A 58-year-old man has expressed his displeasure with the loss of Ksh.2.6 million to a Sim-swap fraud ring.
Farah Bashir, a medical laboratory scientist, is said to have lost the money between February 7 and February 9.
Bashir described his ordeal, saying he arrived in Johannesburg on February 5 and began receiving calls from family members asking where he was.
He claims that the hackers gained access to his contacts and began calling and texting those close to him.
On February 7 at 5:43 p.m., he received an alert from Safaricom informing him that they had received a Sim Card swap request, which he could ignore if he did not initiate it.
He became even more frustrated when he was unable to access M-Pesa services while attempting to purchase airtime to call home.
He contacted Safaricom Customer Care on Twitter, where his contact information and ID number were taken, but the remote assistance was insufficient.
Bashir then decided to check his bank balance, but he ran into trouble when his fingerprint lock was rejected while attempting to access the Absa Bank app.
Now anxious and uneasy, he tried to log in using his laptop, which was successful, but he could not believe his eyes.
Bashir says a withdrawal of Ksh.150,000 had already been made from his Kenyan currency account.
While still trying to come to apprehension, another Ksh.150,000 disappeared. The account was left with Ksh.35,000.
He reached out to Absa raising the matter and he changed his password. His account was however dried up as the remaining amount was withdrawn shortly after.
His dollar currency account which had $17,451 (Ksh2 million) then followed, where his money was withdrawn in 10 quotas.
His Sterling pound account, which had Ksh 231,000 in it, was then emptied by the hackers.
Bashir claims that he was forced to survive on Yoghurt and snacks from the hotel’s breakfast until his family was able to send him some money.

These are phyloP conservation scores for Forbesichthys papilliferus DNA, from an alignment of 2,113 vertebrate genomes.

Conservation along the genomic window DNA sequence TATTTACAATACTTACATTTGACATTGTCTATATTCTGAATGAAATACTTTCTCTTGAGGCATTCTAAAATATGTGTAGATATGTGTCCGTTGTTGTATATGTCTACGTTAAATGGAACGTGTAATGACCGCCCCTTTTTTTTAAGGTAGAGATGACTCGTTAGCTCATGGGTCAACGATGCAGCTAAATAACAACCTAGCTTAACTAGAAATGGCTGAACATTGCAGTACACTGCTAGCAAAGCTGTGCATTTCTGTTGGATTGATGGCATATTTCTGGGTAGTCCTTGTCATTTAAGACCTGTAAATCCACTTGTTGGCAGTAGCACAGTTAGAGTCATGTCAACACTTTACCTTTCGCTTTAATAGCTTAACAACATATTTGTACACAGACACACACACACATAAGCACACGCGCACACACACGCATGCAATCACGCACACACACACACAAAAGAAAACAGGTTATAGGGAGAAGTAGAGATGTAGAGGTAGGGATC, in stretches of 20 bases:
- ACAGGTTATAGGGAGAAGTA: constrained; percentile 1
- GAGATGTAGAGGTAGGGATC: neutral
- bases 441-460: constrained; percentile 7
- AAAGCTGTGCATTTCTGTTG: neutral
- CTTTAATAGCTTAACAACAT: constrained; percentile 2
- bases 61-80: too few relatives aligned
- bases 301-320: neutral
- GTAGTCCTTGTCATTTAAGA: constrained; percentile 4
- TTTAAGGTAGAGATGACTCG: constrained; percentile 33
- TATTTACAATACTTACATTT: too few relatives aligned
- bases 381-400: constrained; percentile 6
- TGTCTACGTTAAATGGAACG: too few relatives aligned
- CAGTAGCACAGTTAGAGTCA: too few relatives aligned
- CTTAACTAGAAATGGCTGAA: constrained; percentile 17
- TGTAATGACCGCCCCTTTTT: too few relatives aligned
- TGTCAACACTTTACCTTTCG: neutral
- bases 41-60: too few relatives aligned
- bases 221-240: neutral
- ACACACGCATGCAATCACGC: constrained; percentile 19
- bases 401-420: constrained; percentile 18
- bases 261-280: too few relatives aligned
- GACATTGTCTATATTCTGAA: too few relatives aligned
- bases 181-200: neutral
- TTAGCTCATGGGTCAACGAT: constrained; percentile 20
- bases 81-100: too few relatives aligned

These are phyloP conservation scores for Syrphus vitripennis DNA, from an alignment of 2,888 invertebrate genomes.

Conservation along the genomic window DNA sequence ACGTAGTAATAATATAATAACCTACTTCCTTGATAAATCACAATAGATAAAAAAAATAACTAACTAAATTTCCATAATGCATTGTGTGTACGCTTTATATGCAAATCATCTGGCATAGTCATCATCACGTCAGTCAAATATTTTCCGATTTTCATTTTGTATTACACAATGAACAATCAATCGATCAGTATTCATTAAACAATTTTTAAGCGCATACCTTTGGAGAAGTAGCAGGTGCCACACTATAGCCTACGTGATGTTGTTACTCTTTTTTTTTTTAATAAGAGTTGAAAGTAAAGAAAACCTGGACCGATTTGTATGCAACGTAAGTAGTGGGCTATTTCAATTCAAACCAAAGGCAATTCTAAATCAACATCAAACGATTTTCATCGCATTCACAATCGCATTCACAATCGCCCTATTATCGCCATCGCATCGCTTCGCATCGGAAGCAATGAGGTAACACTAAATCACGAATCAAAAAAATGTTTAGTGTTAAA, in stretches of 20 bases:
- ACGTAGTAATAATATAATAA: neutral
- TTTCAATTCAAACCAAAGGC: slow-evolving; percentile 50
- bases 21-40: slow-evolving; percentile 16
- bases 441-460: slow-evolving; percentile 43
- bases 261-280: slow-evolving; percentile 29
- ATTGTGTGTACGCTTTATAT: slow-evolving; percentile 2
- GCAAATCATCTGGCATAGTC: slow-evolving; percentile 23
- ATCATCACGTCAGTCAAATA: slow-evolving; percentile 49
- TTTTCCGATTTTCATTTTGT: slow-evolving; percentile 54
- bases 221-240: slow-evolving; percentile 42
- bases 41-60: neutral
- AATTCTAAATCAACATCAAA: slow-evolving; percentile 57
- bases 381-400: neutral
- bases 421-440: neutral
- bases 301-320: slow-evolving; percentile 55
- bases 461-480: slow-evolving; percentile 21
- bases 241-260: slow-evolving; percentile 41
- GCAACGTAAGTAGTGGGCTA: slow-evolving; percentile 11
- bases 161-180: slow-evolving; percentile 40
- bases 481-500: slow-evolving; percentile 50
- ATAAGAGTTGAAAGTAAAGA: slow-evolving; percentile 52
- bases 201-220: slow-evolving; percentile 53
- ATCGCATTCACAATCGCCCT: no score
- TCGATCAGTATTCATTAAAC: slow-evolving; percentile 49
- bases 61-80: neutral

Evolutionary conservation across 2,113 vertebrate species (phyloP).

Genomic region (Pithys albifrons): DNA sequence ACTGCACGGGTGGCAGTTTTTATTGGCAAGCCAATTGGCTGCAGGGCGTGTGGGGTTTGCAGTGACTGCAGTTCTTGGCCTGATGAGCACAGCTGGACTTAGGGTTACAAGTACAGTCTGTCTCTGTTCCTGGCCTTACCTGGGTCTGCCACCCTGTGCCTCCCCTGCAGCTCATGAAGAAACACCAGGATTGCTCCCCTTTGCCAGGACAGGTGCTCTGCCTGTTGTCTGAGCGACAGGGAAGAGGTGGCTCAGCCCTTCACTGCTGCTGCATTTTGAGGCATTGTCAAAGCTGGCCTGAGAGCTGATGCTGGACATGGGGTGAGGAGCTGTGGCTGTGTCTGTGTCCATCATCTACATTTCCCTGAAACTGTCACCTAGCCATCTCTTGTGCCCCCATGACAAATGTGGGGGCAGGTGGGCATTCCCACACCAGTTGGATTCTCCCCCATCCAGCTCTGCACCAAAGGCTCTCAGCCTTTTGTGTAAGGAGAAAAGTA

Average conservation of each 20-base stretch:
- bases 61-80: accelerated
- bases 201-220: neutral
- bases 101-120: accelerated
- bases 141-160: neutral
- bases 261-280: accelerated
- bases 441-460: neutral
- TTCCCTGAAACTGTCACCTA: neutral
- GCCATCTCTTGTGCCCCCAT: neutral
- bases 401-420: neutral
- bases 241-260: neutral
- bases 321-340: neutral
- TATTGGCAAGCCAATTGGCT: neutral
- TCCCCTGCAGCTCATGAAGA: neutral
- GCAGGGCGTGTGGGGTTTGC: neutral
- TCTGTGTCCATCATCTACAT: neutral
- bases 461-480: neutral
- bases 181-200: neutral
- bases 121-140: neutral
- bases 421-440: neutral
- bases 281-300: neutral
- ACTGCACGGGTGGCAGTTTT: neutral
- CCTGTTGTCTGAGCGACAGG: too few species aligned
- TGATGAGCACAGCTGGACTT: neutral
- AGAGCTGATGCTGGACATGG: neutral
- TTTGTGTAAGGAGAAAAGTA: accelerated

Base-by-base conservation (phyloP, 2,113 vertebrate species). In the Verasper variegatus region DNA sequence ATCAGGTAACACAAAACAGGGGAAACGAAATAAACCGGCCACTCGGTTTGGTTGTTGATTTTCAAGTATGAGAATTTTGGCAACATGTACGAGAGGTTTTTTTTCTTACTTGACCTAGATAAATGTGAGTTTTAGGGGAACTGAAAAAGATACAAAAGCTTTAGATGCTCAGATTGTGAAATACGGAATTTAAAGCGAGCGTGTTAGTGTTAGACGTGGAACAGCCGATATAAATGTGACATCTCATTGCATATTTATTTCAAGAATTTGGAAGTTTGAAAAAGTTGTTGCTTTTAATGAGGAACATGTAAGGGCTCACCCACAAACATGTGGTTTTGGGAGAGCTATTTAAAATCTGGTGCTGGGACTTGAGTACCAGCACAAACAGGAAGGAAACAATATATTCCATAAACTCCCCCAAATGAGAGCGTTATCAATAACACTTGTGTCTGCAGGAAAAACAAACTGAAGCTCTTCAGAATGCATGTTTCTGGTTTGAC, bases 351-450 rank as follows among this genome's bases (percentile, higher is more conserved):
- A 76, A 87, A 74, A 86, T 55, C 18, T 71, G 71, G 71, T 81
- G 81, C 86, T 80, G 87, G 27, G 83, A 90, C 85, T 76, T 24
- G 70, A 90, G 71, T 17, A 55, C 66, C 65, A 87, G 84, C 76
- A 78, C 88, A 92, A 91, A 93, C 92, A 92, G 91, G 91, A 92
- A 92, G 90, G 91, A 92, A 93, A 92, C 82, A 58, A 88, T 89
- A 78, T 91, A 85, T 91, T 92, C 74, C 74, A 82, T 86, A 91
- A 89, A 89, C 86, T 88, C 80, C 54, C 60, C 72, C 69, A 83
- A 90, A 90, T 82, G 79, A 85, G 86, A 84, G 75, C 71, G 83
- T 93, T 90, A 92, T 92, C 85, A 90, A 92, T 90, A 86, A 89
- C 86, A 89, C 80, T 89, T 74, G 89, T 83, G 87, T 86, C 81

He then wrote Absa a letter requesting an explanation as to how the fraudsters were able to gain access to his account despite changing his password.
“I would like to know how the fraud was conducted, what internal systems the bank has to detect illegal withdrawal of funds from my accounts and why did the fraudsters access my account on February 8 at 11pm SA time after I had changed my password,” Bashir was quoted as saying by the Nation.
Absa responded that the funds were transferred to two other banks and an M-pesa money wallet via mobile banking. Bashir was informed that his Sim Card had been switched.
“We managed to secure only Ksh.500,000 and credited the amount to your account on March 7. The rest of the funds unfortunately were already utilized,” the bank said in a statement.
“From the above sequence of events, we have established that security/password integrity in your account on the part of the bank. Kindly note the credentials are only known to the customer. In addition, where a password is compromised, you are under a duty to inform us immediately so that we may take appropriate action to secure your account. Based on this, the bank is not liable for the net loss of Ksh. 1,515,715 from your account.”
The bank further said that it has forwarded the matter to the Banking Fraud Investigations Department for further investigations.